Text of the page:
Negotiations become complicated because of some real problems. Two parties are on different pages. They often don’t have a holistic understanding of what the other party wants. There is substantial inhibition that prevents free and fair discussion, consideration and rational rebuttal. Negotiation has to be a planned approach. It cannot be random or situational. The best negotiators in the world are some of the best planners too. Here are some simple yet effective negotiation techniques that will be of immense help for professionals cutting across industries.
1) Listen to your client.
Listen to your client, customer, partner, associate or anyone who you are trying to negotiate with. Most people are so focused on what they want and how they want the whole transaction to pan out that they do not hear what the other party is saying. More importantly, one doesn’t listen to the other party. It is necessary to not just hear but listen so one can understand what the other party is saying or hinting at. Often, people will consciously and subconsciously imply what they want, what they are looking for and what they would not want to deal with. These implications can be easily used to one’s advantage.
2) Be informed.
Always know as much as you can about your counterpart or the other party before you head for the negotiation. The more you understand your counterpart, the easier it will be to find the leverage that will help you to close a good deal. Find their weakness, how much they need what you are offering, if they are checking out a multitude of options other than what you have and if they have made up their mind to deal with you but subject to a better offer. Fear of loss often comes in the way of negotiating a good deal. Most salespeople and managers are afraid of standing their ground because of this fear. More awareness and better understanding of the counterpart will be of help in such cases.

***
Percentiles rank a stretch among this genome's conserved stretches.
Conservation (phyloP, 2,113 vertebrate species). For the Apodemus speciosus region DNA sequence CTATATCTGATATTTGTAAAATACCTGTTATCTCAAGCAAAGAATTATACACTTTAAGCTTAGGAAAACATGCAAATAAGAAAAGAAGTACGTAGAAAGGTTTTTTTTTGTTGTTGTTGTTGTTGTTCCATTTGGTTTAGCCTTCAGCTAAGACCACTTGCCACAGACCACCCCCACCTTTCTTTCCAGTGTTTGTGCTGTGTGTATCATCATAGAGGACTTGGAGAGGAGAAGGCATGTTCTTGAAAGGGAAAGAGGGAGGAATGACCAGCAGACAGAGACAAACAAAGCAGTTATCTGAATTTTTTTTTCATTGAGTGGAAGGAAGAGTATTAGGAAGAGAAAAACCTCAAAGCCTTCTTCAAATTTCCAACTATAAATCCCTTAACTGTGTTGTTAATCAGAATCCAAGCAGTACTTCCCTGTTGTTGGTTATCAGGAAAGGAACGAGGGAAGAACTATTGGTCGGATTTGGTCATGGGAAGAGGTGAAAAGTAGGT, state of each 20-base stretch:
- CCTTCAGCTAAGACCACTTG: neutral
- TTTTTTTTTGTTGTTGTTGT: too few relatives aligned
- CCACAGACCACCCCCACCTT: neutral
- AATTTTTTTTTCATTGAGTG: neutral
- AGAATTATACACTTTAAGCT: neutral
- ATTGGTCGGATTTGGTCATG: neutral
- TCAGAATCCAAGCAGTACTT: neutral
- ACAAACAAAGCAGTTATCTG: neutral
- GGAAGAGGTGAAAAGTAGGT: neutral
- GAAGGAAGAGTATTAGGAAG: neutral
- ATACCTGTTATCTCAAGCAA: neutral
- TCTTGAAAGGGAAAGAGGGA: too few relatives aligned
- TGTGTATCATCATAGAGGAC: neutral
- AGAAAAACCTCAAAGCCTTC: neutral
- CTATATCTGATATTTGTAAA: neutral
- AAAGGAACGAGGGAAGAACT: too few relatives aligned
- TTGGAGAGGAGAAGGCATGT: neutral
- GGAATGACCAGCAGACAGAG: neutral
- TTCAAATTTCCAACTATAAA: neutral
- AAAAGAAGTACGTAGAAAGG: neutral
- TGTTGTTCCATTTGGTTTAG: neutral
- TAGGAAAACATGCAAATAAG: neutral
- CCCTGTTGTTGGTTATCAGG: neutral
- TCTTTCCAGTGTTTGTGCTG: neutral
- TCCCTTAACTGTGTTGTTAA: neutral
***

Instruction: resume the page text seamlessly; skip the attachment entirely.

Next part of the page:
3) Follow the principles of negotiation.
There are three principles to a great negotiation. Do not be afraid to make the first offer and be flexible as long as you are not breaking your bottom line. Do not shy away from delving into extensive discussions, even to share details why the pricing is such and provide all information to the other party to help them make a decision in your favor. Do not be afraid to walk away from the negotiation holding onto your offer without showing signs of yielding.